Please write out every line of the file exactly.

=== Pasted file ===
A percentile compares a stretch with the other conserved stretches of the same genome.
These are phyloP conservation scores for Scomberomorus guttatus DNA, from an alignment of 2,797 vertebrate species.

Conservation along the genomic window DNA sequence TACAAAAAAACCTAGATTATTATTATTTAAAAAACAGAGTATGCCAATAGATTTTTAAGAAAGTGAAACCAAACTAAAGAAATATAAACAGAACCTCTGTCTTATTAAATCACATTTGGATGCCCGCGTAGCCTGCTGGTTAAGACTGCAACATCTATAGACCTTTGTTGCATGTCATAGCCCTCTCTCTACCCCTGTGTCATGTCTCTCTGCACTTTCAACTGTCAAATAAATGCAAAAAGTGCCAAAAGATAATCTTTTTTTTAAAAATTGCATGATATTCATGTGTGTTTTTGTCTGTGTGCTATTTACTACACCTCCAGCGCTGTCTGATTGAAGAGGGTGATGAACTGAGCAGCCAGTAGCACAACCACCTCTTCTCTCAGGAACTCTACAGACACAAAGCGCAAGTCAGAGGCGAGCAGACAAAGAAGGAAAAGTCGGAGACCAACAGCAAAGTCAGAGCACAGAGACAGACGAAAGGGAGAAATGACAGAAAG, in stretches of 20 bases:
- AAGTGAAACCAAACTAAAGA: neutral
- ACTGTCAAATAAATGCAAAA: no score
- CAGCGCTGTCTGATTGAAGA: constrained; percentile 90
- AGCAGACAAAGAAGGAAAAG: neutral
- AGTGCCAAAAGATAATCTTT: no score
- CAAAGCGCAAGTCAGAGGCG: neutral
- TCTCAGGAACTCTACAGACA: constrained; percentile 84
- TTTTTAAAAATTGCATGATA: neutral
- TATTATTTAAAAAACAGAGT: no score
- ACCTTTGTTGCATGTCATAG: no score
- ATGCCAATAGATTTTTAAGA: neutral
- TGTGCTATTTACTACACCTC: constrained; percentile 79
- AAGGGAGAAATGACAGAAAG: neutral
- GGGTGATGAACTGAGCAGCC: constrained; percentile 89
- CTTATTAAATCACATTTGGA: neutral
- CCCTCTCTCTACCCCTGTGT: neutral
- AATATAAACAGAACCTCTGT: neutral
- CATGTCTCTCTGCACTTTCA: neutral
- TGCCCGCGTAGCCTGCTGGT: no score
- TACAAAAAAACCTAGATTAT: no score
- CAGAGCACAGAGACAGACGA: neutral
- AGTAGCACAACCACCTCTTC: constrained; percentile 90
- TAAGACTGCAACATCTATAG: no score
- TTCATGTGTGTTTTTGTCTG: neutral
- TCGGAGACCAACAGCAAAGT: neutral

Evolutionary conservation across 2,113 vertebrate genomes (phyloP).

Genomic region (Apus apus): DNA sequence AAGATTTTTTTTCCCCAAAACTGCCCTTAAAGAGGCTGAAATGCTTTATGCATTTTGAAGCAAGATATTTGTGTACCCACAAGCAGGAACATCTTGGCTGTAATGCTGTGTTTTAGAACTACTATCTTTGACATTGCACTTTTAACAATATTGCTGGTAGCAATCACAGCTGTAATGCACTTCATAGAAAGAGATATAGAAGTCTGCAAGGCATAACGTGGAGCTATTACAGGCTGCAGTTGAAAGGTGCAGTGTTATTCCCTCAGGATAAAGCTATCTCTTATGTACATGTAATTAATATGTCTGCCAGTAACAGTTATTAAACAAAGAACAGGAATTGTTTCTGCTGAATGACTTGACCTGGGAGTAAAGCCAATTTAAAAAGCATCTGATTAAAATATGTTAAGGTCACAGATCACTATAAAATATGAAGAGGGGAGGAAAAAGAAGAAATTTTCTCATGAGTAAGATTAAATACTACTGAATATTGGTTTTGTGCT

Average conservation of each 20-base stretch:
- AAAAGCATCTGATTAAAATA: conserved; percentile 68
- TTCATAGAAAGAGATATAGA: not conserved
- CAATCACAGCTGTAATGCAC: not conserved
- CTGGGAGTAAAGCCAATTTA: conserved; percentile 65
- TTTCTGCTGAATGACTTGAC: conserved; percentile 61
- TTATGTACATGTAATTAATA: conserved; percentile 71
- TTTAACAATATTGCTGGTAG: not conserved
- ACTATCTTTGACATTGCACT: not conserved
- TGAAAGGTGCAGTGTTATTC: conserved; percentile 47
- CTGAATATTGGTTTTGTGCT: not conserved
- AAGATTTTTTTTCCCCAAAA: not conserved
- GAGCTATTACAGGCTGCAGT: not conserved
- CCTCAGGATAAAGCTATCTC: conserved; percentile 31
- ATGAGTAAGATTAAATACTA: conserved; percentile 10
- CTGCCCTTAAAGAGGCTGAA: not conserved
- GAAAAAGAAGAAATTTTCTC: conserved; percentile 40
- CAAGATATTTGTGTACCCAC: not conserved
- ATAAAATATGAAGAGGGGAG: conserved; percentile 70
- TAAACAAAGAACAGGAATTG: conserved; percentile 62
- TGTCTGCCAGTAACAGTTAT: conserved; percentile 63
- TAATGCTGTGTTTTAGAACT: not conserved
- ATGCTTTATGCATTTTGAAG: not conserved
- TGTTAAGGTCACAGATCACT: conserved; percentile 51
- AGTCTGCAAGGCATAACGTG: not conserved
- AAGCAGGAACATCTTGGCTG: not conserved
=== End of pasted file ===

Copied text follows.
A percentile compares a stretch with the other conserved stretches of the same genome.
These are phyloP conservation scores for Scomberomorus guttatus DNA, from an alignment of 2,797 vertebrate species.

Conservation along the genomic window DNA sequence TACAAAAAAACCTAGATTATTATTATTTAAAAAACAGAGTATGCCAATAGATTTTTAAGAAAGTGAAACCAAACTAAAGAAATATAAACAGAACCTCTGTCTTATTAAATCACATTTGGATGCCCGCGTAGCCTGCTGGTTAAGACTGCAACATCTATAGACCTTTGTTGCATGTCATAGCCCTCTCTCTACCCCTGTGTCATGTCTCTCTGCACTTTCAACTGTCAAATAAATGCAAAAAGTGCCAAAAGATAATCTTTTTTTTAAAAATTGCATGATATTCATGTGTGTTTTTGTCTGTGTGCTATTTACTACACCTCCAGCGCTGTCTGATTGAAGAGGGTGATGAACTGAGCAGCCAGTAGCACAACCACCTCTTCTCTCAGGAACTCTACAGACACAAAGCGCAAGTCAGAGGCGAGCAGACAAAGAAGGAAAAGTCGGAGACCAACAGCAAAGTCAGAGCACAGAGACAGACGAAAGGGAGAAATGACAGAAAG, in stretches of 20 bases:
- AAGTGAAACCAAACTAAAGA: neutral
- ACTGTCAAATAAATGCAAAA: no score
- CAGCGCTGTCTGATTGAAGA: constrained; percentile 90
- AGCAGACAAAGAAGGAAAAG: neutral
- AGTGCCAAAAGATAATCTTT: no score
- CAAAGCGCAAGTCAGAGGCG: neutral
- TCTCAGGAACTCTACAGACA: constrained; percentile 84
- TTTTTAAAAATTGCATGATA: neutral
- TATTATTTAAAAAACAGAGT: no score
- ACCTTTGTTGCATGTCATAG: no score
- ATGCCAATAGATTTTTAAGA: neutral
- TGTGCTATTTACTACACCTC: constrained; percentile 79
- AAGGGAGAAATGACAGAAAG: neutral
- GGGTGATGAACTGAGCAGCC: constrained; percentile 89
- CTTATTAAATCACATTTGGA: neutral
- CCCTCTCTCTACCCCTGTGT: neutral
- AATATAAACAGAACCTCTGT: neutral
- CATGTCTCTCTGCACTTTCA: neutral
- TGCCCGCGTAGCCTGCTGGT: no score
- TACAAAAAAACCTAGATTAT: no score
- CAGAGCACAGAGACAGACGA: neutral
- AGTAGCACAACCACCTCTTC: constrained; percentile 90
- TAAGACTGCAACATCTATAG: no score
- TTCATGTGTGTTTTTGTCTG: neutral
- TCGGAGACCAACAGCAAAGT: neutral

Evolutionary conservation across 2,113 vertebrate genomes (phyloP).

Genomic region (Apus apus): DNA sequence AAGATTTTTTTTCCCCAAAACTGCCCTTAAAGAGGCTGAAATGCTTTATGCATTTTGAAGCAAGATATTTGTGTACCCACAAGCAGGAACATCTTGGCTGTAATGCTGTGTTTTAGAACTACTATCTTTGACATTGCACTTTTAACAATATTGCTGGTAGCAATCACAGCTGTAATGCACTTCATAGAAAGAGATATAGAAGTCTGCAAGGCATAACGTGGAGCTATTACAGGCTGCAGTTGAAAGGTGCAGTGTTATTCCCTCAGGATAAAGCTATCTCTTATGTACATGTAATTAATATGTCTGCCAGTAACAGTTATTAAACAAAGAACAGGAATTGTTTCTGCTGAATGACTTGACCTGGGAGTAAAGCCAATTTAAAAAGCATCTGATTAAAATATGTTAAGGTCACAGATCACTATAAAATATGAAGAGGGGAGGAAAAAGAAGAAATTTTCTCATGAGTAAGATTAAATACTACTGAATATTGGTTTTGTGCT

Average conservation of each 20-base stretch:
- AAAAGCATCTGATTAAAATA: conserved; percentile 68
- TTCATAGAAAGAGATATAGA: not conserved
- CAATCACAGCTGTAATGCAC: not conserved
- CTGGGAGTAAAGCCAATTTA: conserved; percentile 65
- TTTCTGCTGAATGACTTGAC: conserved; percentile 61
- TTATGTACATGTAATTAATA: conserved; percentile 71
- TTTAACAATATTGCTGGTAG: not conserved
- ACTATCTTTGACATTGCACT: not conserved
- TGAAAGGTGCAGTGTTATTC: conserved; percentile 47
- CTGAATATTGGTTTTGTGCT: not conserved
- AAGATTTTTTTTCCCCAAAA: not conserved
- GAGCTATTACAGGCTGCAGT: not conserved
- CCTCAGGATAAAGCTATCTC: conserved; percentile 31
- ATGAGTAAGATTAAATACTA: conserved; percentile 10
- CTGCCCTTAAAGAGGCTGAA: not conserved
- GAAAAAGAAGAAATTTTCTC: conserved; percentile 40
- CAAGATATTTGTGTACCCAC: not conserved
- ATAAAATATGAAGAGGGGAG: conserved; percentile 70
- TAAACAAAGAACAGGAATTG: conserved; percentile 62
- TGTCTGCCAGTAACAGTTAT: conserved; percentile 63
- TAATGCTGTGTTTTAGAACT: not conserved
- ATGCTTTATGCATTTTGAAG: not conserved
- TGTTAAGGTCACAGATCACT: conserved; percentile 51
- AGTCTGCAAGGCATAACGTG: not conserved
- AAGCAGGAACATCTTGGCTG: not conserved